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Flagstaff Needs to Strategically Accommodate Growth

Hello, Flagstaff!

It’s July, which means Council is on recess until August.

I thought now might be an appropriate time to look back at what we’ve accomplished and where we’re going.

When I ran for office in 2016, I was asked what the biggest problem facing Flagstaff was. I said at the time it was undoubtedly the cost of living and I still believe that to be true. Any thriving community is one where workers and families can afford to live. Communities are safer when police, firefighters and other first responders protect their hometowns, when they know the neighborhoods. They are enriched when teachers can afford to stay. They are more vibrant with artists. A town with young families is livelier. I’ve long said that I want to work with the community to create a Flagstaff for everyone, from seniors on fixed incomes, to young folks just starting out, to the established CEO. I want my daughter to be able to stay here. To do this, we must figure out how to strategically accommodate growth in ways that benefit our community.

Northern Arizona University will continue to expand as long as the Board of Regents wants it to. There is very little we can do to curb that growth (the Board of Regents is appointed by the governor, who is up for reelection in November, if this concerns you). We also need to accommodate the growth that naturally happens over time. People have children, sometimes grandparents move to be closer to their families and sometimes people come for a job and bring their families. Currently, here in the city of Flagstaff we have a housing shortage. The people are already here and we don’t have enough housing, which, in turn, drives up cost.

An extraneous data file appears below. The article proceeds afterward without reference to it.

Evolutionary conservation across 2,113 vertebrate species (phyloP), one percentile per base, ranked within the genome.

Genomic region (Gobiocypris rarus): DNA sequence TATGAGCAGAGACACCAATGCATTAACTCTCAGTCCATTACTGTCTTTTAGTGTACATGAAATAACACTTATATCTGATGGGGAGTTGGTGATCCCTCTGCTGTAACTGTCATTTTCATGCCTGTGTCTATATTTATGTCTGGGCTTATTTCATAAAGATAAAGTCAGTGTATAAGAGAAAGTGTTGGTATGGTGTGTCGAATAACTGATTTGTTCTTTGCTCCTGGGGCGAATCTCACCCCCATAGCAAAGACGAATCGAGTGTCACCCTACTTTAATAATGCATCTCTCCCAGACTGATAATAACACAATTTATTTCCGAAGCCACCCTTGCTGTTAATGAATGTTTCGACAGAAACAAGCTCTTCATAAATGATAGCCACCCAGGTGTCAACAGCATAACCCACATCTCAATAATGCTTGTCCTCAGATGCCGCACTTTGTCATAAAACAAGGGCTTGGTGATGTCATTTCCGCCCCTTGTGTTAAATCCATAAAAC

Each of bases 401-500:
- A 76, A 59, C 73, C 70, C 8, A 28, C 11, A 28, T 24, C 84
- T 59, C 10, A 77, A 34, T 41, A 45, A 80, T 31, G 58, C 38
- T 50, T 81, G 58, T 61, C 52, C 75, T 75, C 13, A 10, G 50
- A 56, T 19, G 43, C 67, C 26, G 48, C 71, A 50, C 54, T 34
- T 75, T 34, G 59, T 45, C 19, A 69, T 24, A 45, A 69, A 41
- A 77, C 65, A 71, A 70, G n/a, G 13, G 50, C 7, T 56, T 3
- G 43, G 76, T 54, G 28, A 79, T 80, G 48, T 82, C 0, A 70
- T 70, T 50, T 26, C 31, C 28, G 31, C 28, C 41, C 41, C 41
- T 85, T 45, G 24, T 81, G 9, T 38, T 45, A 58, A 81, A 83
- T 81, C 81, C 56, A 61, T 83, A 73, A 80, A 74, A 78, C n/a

This has been a problem not for years, but for decades. I am very happy to report that this Council finally found the political will to act. We negotiated to have 100 designated affordable homes built at Timber Sky. We successfully put out a scattered-sites request for proposal that was in-turn awarded tax-credits through the Arizona Low-Income Tax Credit program that will result in three new affordable housing developments in three neighborhoods here in Flagstaff. We set aside $100,000 to help establish a fund for families who are displaced from the closure of trailer parks. And most recently, we sent a $25 million Affordable Housing Bond question to the ballot for Flagstaff citizens to decide on. The bond will include assistance for those who might be a bit better off but are still priced out of Flagstaff’s housing market.

Poverty with a view is not going to be solved overnight but that doesn’t mean we shouldn’t try, that we are not obligated to try. I will continue to try to make this a town that welcomes the new businesses, the workers and families of all backgrounds. I will need your help to do it (and am always interested in hearing your ideas!) so from now until the fall, please everyone, stay engaged in this important community discussion and remember to vote in November in a way that reflects your values.

Thank you! FBN

Coral J. Evans is the mayor of Flagstaff.

 

 

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